Join Richard Stim for an in-depth discussion in this video Other expenses, part of Music Taxes and Accounting.
- Here are some miscellaneous expenses…that can also be deducted.…Payments to professional organizations,…guilds or unions are deductible,…as are all business-related fees,…whether for accounting, booking, management,…promotion, legal, internet or registration fees,…for example, copyright and trademark registration fees.…You can also deduct office and music supplies.…You'll need receipts and proof of payment.…You may deduct the cost of concert tickets,…music downloads, and CDs,…provided you can justify these as necessary…for furthering your career.…
Obviously, some of these items may be purely…for personal use,…so only claim those expenses that can realistically serve…as career research.…Save your ticket stubs, receipts, and journal entries.…Keep in mind that this deduction only applies to you,…not your plus one.…The IRS permits you to deduct 50% of entertainment expenses…when you entertain someone for business purposes,…provided you jump through a few hoops.…In general, you need to be able to demonstrate…that the main purpose of the activity…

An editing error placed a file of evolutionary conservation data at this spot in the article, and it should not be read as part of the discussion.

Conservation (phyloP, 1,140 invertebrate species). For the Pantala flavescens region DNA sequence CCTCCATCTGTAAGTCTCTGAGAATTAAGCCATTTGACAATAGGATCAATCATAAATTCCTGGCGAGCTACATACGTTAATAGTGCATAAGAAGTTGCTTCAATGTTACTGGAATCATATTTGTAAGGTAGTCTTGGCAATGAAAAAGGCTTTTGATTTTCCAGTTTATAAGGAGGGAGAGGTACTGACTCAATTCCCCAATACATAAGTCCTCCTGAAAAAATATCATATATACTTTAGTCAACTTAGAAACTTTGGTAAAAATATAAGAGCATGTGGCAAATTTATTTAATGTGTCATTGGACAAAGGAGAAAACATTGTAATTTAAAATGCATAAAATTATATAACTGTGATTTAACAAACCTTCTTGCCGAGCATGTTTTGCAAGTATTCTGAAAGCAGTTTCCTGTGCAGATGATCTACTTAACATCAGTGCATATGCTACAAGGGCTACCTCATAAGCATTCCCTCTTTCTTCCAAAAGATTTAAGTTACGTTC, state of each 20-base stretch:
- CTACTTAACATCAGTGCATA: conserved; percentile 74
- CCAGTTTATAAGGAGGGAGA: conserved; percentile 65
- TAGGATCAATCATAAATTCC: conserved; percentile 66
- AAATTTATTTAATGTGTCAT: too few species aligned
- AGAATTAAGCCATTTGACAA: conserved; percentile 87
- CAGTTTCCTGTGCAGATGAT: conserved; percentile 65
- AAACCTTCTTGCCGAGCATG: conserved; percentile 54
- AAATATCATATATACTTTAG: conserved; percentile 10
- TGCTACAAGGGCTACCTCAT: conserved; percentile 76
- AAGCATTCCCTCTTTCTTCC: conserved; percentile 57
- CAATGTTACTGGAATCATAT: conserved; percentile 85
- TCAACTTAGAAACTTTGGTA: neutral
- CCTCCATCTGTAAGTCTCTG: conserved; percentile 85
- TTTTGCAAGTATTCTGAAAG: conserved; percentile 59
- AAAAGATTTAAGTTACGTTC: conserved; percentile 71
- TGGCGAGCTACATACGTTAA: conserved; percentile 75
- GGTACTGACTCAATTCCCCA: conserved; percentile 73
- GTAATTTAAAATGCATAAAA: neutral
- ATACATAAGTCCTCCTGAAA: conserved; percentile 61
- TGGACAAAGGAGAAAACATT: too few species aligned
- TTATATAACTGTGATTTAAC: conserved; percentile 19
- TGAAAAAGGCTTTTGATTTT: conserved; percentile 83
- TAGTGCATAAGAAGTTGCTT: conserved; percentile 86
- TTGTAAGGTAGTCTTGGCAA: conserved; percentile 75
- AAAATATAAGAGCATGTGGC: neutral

In this music business course, author Rich Stim covers the most important tax issues for musicians. He starts with the basics: determining if music is a hobby or a business for you and how that affects your deductions. He then discusses money and the sources that determine gross income. From there, he shows the items you can deduct from your gross income—mileage, studio spaces, touring expenses, and other miscellaneous deductions—that can add up to big savings. Next, he covers the different tax rules for individual musicians, bands, general partnerships, LLCs, and corporations, and explains how to get an Employer Identification Number (EIN) when you need one. Finally, Rich navigates through the tax forms, including Form 1040, Schedule A, Schedule C, Schedule SE, Schedule K-1 (Form 1065), Form 4562, Form 8829, and Form 2016, and provides advice on hiring a tax preparer or going the DIY route with tax software.
DISCLAIMER: This course is taught by an attorney (or other instructor) and addresses US law concepts that may not apply in all countries. Neither LinkedIn (including Lynda.com) nor the instructor represents you and they are not giving legal advice. The information conveyed through this course is akin to a college or law school course; it is not intended to give legal advice, but instead to communicate information to help viewers understand the basics of the topic presented. The views (and legal interpretations) presented in this course do not necessarily represent the views of LinkedIn or Lynda.com.
- Managing bookkeeping
- Counting income
- Claiming expenses and other deductions
- Understanding tax entities such as LLCs
- Getting an employer ID number
- Preparing and paying taxes